The Bank Reversed My Late Fees

The Bank Reversed My Late FeesI learned that I was charged a $20 late fee, for the past 2 months, for late payments on my home equity line of credit, and that I had overdue payments.  Unsure as to how this happened, I called the bank right away.  After all, I didn’t want this to ruin my credit.

I didn’t understand how I could have late fees or overdue payments since the loan was set up to deduct my monthly payments directly from my checking account.  The payments had been deducted from the opening of the line of credit clear through December of last year.  I had more than enough money in both my checking account and savings account to cover the payments.  How could my payments be late if the bank was responsible for withdrawing the money?

I had been paying extra on the loan to pay it off much sooner than it’s due, and apparently that threw the computer off, or so I’m told.  My extra payments apparently stopped the computer from deducting the monthly payments, which were a much smaller amount than my extra payments.



My extra payments of $250 here and $400 there still left me with an overdue balance on my $132 monthly payment.  I still don’t understand how paying 2-3 times as much as is due qualifies my payments as irrelevant, and thankfully neither did the collections agent.  She put me on hold to sort things out.  When she came back on the phone, she said that my late fees would be reversed and that it would be taken off of my credit report since the issue was due to a computer glitch instead of human error on my part.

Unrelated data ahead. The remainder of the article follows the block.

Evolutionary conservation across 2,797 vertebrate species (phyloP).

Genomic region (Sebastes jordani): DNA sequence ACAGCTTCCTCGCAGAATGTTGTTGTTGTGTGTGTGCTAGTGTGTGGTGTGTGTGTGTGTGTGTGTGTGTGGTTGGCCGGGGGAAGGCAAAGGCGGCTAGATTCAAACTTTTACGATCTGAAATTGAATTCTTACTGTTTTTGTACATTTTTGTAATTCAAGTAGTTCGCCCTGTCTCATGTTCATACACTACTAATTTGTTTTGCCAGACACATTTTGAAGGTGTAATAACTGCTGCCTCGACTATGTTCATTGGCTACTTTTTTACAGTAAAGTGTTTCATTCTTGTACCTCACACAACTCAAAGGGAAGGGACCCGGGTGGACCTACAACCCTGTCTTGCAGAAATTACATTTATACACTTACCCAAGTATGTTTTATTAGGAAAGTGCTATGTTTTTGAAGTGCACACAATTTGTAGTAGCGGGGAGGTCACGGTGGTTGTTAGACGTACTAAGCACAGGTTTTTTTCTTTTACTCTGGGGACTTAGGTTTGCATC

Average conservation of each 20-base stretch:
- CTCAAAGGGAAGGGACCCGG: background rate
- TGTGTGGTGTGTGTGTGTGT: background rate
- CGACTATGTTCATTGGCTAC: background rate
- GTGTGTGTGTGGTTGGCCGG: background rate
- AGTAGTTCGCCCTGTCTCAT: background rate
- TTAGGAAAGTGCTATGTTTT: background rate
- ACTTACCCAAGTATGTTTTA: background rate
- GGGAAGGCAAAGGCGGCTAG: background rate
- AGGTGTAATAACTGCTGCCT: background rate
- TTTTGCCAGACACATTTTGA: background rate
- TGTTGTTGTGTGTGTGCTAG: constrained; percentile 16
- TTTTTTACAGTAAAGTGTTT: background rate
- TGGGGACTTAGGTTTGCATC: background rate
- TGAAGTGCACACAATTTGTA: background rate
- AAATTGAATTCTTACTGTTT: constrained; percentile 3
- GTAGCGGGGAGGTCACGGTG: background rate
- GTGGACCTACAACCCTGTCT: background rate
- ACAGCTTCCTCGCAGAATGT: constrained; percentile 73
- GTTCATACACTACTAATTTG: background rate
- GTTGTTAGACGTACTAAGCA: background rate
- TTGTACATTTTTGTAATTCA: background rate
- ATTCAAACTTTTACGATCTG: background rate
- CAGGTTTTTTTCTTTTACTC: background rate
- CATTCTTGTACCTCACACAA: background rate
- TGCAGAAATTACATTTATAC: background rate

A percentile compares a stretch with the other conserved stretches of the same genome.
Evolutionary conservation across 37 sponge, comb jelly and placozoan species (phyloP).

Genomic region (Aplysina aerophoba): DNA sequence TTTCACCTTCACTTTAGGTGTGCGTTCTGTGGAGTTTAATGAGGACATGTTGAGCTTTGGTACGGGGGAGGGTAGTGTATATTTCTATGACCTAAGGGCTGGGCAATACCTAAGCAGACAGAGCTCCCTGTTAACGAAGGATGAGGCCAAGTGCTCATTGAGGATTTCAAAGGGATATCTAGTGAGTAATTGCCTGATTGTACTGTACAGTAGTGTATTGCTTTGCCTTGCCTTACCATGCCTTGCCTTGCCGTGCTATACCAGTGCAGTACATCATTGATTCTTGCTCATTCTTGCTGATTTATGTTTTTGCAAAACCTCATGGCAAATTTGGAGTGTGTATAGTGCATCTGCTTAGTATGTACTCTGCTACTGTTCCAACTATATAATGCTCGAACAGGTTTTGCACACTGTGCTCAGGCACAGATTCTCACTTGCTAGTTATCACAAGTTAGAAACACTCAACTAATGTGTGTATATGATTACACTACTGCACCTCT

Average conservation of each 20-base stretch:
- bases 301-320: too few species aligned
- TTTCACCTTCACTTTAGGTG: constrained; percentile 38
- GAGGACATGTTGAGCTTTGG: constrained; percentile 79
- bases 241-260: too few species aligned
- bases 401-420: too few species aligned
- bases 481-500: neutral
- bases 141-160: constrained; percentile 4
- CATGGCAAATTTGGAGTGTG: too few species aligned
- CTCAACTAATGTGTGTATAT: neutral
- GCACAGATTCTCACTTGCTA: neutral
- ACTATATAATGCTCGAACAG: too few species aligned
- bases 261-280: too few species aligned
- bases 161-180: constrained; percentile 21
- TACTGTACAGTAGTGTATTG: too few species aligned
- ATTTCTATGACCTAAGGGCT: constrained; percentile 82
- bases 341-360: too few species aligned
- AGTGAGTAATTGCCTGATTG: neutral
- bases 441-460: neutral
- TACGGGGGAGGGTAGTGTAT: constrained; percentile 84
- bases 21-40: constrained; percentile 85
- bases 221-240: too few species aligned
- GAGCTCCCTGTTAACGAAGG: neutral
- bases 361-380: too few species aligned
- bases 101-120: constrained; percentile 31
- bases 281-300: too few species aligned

I could have just taken a check to the bank to cover the late fees and pay my outstanding balance right away, but I’m glad I didn’t.  Had I done that, the issue that wasn’t even my fault would have negatively impacted my credit score, and I would have unnecessarily paid late fees that I shouldn’t have even been charged in the first place.

When you receive a collections letter, it’s natural to try to rush through the payment process to try to get the problem cleared up as quickly as possible, but sometimes a little bit of patience and clear-thinking will produce a much better outcome.  If this ever happens to you, try to relax and figure out the situation.  It’ll produce a much better result than fearfully paying a bill that you might not even owe.

Article by Randi Millward

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